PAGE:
Becoming Layoff-Proof

There’s no nice way to say you’re eliminating positions that shouldn’t have existed in the first place. But the fact is that growth across many industries was a response to social trends rather than actual consumer or client demand. The antidote is to not conflate whatever society is angry about that day with why you’re being paid. And if you’re being paid because society is angry that day, start developing demonstrable skills with proven demand.

Being laid off in 2009 taught me this the hard way. I graduated in 2007 double majoring in Philosophy and English following parental advice to “just get your degree”. Fortunately they also said “you’re a grown man” once I left for college. So I had to figure it out on my own. Studying philosophy taught me how to think, how to navigate ambiguity, and how to not give up in pursuit of large questions. English taught me to write effectively, communicate ideas persuasively, and tell stories with an end goal in mind. But neither insulated me from layoffs.

It was late nights teaching myself not just how to write on wordpress, but the HTML, CSS, website hosting, and domain configuration to build my own websites. Not just assembling PowerPoints with templates, but teaching myself the Adobe products to create my own graphics.

Photo of my home library shelf for skill-building books.

I viewed these skills as just a hobby, not knowing how to add them to my resume without them being used in any job I had. One day however, they came in handy when my employer was struggling to communicate their value proposition while competing for a $7M RFP. It was all everyone was talking about around the office for weeks, and impossible not to feel the energy of how historic the opportunity was. While it was outside of the scope of my job, and without considering additional pay, I took it upon myself to put these skills to use.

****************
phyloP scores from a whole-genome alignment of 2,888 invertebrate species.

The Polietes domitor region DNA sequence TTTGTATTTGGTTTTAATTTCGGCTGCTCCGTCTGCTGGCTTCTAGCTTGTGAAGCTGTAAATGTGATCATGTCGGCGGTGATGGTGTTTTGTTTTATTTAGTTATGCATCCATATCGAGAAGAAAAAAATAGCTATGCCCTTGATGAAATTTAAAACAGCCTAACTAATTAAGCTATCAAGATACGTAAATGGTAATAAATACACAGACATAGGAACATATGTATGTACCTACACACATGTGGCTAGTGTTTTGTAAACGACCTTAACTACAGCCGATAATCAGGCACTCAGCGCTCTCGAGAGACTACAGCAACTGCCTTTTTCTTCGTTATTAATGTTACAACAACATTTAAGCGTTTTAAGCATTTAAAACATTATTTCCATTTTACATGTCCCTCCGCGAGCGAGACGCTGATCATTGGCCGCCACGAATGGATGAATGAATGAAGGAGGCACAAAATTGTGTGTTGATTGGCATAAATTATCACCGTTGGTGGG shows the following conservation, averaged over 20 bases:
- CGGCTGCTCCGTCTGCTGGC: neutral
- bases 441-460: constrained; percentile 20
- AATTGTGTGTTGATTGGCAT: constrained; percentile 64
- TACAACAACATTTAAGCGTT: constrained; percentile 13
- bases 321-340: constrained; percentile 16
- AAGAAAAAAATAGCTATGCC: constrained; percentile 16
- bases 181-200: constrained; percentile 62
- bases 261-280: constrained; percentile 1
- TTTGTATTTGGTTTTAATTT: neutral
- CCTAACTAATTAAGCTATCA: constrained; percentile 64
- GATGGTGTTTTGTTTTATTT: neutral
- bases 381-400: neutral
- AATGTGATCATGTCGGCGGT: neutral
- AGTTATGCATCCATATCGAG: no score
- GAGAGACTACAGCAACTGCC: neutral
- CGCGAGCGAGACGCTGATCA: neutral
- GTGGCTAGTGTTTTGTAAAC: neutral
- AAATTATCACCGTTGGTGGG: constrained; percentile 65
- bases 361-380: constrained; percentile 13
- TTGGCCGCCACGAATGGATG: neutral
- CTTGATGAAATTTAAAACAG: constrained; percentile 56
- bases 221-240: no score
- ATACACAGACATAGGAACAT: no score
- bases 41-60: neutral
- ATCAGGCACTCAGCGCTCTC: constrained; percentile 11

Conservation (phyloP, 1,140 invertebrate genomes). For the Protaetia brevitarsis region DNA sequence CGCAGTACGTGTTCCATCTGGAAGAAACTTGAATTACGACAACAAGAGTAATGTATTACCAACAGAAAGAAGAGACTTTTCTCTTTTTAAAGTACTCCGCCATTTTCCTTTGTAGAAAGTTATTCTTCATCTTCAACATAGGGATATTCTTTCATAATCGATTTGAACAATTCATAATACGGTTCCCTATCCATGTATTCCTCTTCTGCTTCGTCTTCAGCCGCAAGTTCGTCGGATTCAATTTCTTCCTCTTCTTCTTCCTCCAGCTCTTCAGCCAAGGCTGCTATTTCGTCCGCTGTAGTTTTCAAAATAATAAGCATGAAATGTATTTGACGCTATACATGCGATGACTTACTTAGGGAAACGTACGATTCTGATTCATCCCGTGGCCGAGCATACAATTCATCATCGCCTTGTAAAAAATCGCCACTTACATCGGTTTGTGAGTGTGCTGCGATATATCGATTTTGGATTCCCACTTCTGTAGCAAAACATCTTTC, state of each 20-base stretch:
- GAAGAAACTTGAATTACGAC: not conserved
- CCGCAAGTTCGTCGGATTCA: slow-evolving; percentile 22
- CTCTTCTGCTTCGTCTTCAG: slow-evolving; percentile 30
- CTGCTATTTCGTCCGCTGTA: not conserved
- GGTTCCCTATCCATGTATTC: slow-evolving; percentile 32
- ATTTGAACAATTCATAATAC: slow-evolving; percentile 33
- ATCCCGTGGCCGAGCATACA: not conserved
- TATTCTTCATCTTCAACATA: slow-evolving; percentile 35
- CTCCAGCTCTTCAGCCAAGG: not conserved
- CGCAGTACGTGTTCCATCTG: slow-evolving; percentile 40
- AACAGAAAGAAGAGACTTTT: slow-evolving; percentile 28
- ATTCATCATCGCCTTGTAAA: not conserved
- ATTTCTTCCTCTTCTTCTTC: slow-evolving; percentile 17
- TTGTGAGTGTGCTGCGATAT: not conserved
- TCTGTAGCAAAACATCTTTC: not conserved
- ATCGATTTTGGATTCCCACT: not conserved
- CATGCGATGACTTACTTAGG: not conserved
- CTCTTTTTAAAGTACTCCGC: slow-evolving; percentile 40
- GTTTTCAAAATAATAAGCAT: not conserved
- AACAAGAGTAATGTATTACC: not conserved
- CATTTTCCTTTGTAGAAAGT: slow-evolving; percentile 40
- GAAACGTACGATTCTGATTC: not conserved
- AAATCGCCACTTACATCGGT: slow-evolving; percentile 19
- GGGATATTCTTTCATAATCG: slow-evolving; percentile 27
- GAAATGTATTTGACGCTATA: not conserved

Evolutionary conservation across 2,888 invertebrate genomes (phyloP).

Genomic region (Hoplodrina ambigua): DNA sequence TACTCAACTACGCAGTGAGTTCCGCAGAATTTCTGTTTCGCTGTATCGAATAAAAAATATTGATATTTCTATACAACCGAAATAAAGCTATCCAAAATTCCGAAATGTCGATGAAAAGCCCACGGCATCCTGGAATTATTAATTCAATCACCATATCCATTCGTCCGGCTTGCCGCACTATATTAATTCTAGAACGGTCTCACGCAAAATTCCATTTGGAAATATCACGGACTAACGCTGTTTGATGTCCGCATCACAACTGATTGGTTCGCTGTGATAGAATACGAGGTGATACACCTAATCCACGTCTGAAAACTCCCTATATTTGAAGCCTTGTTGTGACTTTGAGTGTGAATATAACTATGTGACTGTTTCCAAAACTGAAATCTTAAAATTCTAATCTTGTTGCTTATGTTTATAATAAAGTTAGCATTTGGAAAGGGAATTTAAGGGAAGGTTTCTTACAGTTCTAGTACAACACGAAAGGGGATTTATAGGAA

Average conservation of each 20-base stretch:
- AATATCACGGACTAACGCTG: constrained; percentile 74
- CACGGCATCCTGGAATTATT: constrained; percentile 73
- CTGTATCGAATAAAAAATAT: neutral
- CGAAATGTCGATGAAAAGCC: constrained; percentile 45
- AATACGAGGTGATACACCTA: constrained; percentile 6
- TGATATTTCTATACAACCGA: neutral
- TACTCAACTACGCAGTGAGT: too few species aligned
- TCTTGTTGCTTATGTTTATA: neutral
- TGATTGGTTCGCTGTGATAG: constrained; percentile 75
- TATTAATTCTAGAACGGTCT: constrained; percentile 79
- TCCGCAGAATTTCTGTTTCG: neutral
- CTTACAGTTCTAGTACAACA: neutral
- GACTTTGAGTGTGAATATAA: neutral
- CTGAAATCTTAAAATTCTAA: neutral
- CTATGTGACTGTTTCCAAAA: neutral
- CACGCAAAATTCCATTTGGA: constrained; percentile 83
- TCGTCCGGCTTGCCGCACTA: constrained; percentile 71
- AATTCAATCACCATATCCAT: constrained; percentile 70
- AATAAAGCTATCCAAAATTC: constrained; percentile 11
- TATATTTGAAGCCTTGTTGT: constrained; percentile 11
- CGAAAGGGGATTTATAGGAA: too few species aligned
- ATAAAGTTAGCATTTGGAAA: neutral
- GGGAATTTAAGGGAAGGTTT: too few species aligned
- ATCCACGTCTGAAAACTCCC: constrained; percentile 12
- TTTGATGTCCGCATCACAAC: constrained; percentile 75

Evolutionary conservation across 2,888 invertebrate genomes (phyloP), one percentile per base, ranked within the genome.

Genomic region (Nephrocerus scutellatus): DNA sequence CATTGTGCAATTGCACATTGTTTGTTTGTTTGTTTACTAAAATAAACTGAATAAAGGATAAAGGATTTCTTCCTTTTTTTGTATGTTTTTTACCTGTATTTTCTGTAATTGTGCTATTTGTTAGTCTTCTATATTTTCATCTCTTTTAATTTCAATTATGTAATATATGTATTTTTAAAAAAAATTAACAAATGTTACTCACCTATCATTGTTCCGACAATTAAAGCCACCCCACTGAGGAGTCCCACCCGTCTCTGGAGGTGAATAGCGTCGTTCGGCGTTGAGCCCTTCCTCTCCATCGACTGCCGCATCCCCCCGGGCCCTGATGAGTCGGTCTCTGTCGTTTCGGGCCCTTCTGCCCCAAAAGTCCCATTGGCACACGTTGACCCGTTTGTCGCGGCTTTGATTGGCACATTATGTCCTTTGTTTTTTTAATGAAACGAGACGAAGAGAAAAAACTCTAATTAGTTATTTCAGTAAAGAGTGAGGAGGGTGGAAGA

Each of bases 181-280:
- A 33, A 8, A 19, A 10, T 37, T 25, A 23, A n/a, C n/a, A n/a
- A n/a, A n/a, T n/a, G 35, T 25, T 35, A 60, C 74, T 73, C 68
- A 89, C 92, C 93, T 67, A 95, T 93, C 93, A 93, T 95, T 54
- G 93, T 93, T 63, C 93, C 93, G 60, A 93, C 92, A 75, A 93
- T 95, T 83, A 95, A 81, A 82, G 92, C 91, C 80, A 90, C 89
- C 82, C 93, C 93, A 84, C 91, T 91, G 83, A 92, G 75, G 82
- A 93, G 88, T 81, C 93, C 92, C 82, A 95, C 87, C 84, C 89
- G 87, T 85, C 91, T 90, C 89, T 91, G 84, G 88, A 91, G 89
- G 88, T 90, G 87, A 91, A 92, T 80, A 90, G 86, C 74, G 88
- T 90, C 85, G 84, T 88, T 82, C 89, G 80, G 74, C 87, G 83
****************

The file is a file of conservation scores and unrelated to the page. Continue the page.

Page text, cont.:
I developed a series of microsites on a custom domain, configured it to be indexed by Google, and began to embed all of the videos and PDFs the marketing department produced but hid behind a login — all before our company had a Product Marketing role or department.

I’m sure there were things in the news that would’ve angered me, especially as a Black man. But I’ve never been an advocate of “bringing my whole self to work”, especially when I wasn’t being paid to be. For many including me, work, specifically the office, served as a respite from that. Understanding my company’s goals, and asking myself how could I better help them achieve them, gave me the ideas to play my role in helping us make history for our company, our customers, and our shareholders. That single decision changed my professional and financial trajectory.

This is also why I’m an opponent of remote work. So many impromptu opportunities for personal growth, development that directly leads to income mobility take place at the office. Slack will never replace this. It’s hard to ask for a “seat at the table” from your living room. It’s also why I believe strongly in democratizing skill development. While we can’t manufacture ambition, we can ensure those who possess it aren’t stifled by antiquated products or policies.

Founder & CEO at Skilltype. Inaugural EIR at Boston University Libraries. Board emeritus at Rooted School. Native New Orleanian.

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